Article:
The Day of the Dead is probably the most famous Mexican festival, but what many people outside Mexico don’t know is that it is actually officially two days: 1st and 2nd November, and often starts the night before when the souls of deceased children return to visit their families, with the souls of adults returning on the following day, and all the souls coming together on the 2nd. However, in many parts of Mexico it takes place over several more days, beginning on the 28th October.
In this version, each day is dedicated to the memory of those who died in different ways, with the exact correspondence of each day varying slightly from place to place within Mexico. October 28th is dedicated to the memory of those who died in accidents, and in some areas also to those who were murdered, whilst in other regions it commemorates those who drowned. October 29th is set aside for children who died unbaptised and so remain trapped in limbo, although in some regions these are remembered on the 30th or 31st, and the 29th is dedicated to those who drowned, or altenatively those who died in accidents.
The 30th commemorates either the children in limbo, or women who died in childbirth and people who died of old age, whilst the 31st may be dedicated to children in limbo or to murder victims or suicides, or to the souls of those who die of old age. Then on November 1st it is time to commemorate either those who died as adults, or all souls together. Usually November 2nd is the day to celebrate all the deceased together.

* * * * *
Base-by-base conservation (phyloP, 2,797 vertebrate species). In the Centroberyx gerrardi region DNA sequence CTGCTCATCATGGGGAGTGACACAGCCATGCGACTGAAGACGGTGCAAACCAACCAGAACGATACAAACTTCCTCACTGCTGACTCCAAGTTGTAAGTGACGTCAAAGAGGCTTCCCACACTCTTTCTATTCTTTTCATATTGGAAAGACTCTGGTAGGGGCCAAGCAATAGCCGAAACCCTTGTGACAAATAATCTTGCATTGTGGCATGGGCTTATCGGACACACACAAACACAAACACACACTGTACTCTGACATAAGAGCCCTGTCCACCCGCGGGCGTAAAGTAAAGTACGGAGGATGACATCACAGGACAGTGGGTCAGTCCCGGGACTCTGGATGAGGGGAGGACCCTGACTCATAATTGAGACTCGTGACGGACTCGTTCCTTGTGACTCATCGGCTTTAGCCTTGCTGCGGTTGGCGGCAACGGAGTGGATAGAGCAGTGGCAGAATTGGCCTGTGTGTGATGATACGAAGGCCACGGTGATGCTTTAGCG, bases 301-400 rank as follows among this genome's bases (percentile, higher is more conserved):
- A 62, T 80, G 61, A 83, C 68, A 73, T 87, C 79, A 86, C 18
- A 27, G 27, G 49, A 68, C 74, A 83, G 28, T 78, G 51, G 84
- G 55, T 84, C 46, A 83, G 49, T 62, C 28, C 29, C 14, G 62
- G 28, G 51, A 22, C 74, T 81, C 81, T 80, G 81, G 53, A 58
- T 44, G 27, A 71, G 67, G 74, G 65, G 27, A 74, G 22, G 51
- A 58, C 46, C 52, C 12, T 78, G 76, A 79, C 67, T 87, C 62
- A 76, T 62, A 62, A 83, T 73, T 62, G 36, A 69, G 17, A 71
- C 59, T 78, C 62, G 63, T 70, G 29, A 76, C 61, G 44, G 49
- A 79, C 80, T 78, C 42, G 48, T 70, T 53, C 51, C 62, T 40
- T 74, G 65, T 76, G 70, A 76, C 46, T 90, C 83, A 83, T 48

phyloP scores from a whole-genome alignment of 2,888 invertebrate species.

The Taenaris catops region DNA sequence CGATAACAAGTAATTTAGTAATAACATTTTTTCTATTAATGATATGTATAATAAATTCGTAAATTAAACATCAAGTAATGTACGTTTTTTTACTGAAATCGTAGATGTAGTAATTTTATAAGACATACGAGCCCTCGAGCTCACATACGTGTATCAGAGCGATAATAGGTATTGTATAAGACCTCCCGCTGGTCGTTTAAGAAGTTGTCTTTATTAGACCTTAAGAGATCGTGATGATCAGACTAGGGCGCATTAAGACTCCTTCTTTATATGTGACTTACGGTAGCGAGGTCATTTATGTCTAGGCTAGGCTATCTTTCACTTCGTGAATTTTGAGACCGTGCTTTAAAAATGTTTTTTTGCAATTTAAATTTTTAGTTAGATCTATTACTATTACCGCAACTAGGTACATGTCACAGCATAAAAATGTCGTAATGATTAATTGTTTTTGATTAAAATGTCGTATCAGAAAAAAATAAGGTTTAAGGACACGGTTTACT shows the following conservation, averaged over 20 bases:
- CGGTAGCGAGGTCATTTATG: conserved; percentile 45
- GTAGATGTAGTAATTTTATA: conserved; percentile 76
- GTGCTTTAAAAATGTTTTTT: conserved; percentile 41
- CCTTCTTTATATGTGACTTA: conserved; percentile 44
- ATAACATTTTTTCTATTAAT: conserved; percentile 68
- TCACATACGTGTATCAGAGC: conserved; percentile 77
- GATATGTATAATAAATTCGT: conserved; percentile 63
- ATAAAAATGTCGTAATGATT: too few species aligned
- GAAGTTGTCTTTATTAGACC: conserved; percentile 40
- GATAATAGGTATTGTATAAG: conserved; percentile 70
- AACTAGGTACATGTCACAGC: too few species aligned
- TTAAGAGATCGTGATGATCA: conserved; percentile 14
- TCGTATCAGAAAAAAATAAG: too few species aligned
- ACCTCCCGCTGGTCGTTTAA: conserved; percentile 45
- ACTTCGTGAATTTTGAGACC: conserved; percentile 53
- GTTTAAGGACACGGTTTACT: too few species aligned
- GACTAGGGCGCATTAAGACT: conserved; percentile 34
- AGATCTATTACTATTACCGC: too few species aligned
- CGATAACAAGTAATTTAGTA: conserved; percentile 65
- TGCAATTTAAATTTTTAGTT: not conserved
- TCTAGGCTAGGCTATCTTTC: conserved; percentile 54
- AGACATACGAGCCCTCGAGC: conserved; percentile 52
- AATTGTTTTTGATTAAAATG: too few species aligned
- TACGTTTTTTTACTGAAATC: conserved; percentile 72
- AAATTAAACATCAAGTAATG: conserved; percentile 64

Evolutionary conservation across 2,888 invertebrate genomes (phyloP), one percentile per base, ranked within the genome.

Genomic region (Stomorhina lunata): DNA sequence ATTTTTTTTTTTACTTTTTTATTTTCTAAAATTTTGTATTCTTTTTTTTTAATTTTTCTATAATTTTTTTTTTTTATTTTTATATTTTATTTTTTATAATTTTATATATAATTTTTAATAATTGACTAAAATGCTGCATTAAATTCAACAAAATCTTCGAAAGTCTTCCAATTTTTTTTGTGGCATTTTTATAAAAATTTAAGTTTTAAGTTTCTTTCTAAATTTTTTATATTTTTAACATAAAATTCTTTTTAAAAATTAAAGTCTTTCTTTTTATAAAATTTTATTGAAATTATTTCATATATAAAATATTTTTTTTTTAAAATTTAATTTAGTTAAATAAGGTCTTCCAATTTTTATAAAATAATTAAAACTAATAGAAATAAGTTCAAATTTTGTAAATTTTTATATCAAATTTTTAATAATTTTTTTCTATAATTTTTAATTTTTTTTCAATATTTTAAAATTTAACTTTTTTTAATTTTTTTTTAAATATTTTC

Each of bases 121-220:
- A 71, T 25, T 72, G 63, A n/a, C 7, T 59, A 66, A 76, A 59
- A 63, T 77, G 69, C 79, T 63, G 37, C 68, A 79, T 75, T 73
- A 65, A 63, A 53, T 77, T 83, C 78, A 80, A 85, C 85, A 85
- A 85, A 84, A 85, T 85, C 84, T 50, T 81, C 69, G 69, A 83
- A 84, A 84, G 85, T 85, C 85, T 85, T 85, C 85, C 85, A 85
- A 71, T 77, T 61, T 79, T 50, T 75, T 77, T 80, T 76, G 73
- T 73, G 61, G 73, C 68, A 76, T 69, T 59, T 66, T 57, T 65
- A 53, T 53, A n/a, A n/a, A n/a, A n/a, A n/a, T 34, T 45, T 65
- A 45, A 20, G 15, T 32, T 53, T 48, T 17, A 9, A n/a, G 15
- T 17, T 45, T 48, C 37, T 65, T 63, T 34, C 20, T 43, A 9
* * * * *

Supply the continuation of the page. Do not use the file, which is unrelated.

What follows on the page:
So, why such a strange and confused system? This is actually due to the continuation of an ancient tradition from Aztec mythology that has survived in somewhat garbled form. For the Aztecs there were several possible locations for the afterlife, and which one you went to depended not on your moral behaviour in life, but simply on how you died.
Tlalocan, the watery paradise full of trees and flowers, ruled by the Rain God Tlaloc, was the first paradise, and received those who drowned or were killed by lightning. Tonatiuhichan, or Ilhuicatl-Tonatiuh dwelling place of the Sun God Tonatiuh, was the highest paradise and welcomed warriors who died in battle, women who died in childbirth and the victims of ritual sacrifice. Chichihualcuauhco “Place of the Breast Tree” was where the souls of babies went, to drink milk from the breasts that grew like fruit on this tree, before being reincarnated on earth. Mictlan was the common underworld, ruled by Mictlantecuhtli and Mictlancíhuatl, Lord and Lady of the Underworld.
There were in fact several more afterlife locations, but these seem to have been lost along the way. Nevertheless, all of Mexico celebrates the souls of dead children and dead adults on separate days, and pays their respects to Mictlantecuhtli and Mictlancihuatl at this time of year.
Chris Pollard lives and works in Mexico. He gave me my Santa Muerte statue as a gift for which I am grateful.